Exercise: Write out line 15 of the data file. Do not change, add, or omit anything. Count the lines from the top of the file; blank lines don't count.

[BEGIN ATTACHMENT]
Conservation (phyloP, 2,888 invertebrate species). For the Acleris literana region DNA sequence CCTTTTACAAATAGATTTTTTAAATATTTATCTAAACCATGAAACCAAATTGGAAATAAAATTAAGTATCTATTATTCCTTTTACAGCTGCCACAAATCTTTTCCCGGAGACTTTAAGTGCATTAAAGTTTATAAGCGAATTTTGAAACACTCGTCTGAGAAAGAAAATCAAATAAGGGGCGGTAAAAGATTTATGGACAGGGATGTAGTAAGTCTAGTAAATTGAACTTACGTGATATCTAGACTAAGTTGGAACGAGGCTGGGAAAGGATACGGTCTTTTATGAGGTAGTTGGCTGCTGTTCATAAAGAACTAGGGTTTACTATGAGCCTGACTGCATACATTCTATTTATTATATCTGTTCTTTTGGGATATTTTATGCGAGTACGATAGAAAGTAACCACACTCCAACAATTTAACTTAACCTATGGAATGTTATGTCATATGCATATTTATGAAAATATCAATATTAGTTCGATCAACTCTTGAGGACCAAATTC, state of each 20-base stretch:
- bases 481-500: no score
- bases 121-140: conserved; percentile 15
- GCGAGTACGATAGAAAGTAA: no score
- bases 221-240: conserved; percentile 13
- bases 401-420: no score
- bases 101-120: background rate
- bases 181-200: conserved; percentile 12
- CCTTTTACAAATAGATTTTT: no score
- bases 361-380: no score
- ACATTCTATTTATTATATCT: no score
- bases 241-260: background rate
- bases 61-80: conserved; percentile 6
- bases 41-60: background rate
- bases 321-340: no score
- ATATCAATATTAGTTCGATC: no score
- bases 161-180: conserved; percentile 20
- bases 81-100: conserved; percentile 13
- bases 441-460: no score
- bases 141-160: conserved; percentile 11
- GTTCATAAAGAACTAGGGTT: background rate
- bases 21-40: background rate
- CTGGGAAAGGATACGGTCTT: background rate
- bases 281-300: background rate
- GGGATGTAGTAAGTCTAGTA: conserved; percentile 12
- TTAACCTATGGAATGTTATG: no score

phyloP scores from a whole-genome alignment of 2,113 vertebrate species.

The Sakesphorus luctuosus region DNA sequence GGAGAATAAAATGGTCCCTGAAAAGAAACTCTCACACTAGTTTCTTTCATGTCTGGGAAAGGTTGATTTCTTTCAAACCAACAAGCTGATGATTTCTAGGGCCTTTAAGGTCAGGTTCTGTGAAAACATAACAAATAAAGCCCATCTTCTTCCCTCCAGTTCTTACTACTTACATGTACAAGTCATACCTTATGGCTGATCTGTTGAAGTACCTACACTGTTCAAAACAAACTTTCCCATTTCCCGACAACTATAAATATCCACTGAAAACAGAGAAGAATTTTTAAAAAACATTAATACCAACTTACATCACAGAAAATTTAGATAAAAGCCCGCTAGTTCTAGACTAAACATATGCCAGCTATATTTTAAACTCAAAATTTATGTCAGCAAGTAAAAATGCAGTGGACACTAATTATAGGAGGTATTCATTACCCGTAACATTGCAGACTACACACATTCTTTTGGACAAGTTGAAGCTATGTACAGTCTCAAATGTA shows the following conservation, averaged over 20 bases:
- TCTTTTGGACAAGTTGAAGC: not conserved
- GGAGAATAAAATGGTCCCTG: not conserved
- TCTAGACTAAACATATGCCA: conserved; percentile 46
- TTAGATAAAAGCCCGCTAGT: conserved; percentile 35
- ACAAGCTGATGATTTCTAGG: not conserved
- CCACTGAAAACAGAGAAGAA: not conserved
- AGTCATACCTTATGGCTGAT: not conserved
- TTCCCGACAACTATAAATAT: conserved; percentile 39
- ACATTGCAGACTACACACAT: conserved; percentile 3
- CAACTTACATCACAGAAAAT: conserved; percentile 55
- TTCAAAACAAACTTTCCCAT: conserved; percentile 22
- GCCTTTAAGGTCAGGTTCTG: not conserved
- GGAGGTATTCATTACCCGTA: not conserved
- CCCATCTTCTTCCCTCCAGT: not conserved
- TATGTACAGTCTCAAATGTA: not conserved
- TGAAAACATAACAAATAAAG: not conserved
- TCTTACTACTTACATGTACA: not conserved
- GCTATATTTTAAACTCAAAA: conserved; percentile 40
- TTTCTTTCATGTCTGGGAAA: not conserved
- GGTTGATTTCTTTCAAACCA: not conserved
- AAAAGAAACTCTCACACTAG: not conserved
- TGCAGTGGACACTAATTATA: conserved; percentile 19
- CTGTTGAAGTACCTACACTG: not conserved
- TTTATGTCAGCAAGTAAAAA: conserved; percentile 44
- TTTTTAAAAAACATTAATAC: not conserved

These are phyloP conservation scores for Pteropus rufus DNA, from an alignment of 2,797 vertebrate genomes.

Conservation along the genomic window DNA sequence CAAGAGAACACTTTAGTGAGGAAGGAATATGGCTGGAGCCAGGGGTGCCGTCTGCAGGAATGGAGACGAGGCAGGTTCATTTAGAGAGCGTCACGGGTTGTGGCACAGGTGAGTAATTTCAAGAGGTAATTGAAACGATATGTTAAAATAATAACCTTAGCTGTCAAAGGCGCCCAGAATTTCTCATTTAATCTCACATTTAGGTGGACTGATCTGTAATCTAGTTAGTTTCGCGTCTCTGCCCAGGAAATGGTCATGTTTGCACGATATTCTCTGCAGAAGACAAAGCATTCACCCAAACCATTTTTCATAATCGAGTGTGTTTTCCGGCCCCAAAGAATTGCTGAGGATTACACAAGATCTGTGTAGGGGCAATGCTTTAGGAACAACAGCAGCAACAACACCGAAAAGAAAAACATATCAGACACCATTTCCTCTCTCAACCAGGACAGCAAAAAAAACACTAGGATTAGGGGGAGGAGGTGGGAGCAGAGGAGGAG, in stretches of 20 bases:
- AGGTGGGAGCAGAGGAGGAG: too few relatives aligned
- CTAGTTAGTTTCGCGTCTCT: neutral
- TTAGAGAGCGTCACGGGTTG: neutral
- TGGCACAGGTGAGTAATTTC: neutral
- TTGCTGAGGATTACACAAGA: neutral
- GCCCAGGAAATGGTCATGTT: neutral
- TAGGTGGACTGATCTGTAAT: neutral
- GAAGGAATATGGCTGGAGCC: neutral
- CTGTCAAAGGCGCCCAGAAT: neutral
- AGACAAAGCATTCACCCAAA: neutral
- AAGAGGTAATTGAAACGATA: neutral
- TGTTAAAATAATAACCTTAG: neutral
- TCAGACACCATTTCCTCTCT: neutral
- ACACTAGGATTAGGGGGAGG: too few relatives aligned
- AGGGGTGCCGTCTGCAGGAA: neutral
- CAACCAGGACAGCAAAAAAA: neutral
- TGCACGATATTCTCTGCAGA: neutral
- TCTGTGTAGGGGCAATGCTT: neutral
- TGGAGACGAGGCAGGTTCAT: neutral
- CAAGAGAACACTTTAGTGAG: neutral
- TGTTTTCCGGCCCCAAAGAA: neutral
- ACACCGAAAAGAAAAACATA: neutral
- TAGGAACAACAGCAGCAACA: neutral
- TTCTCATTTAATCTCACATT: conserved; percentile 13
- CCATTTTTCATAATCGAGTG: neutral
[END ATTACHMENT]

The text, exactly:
- bases 321-340: no score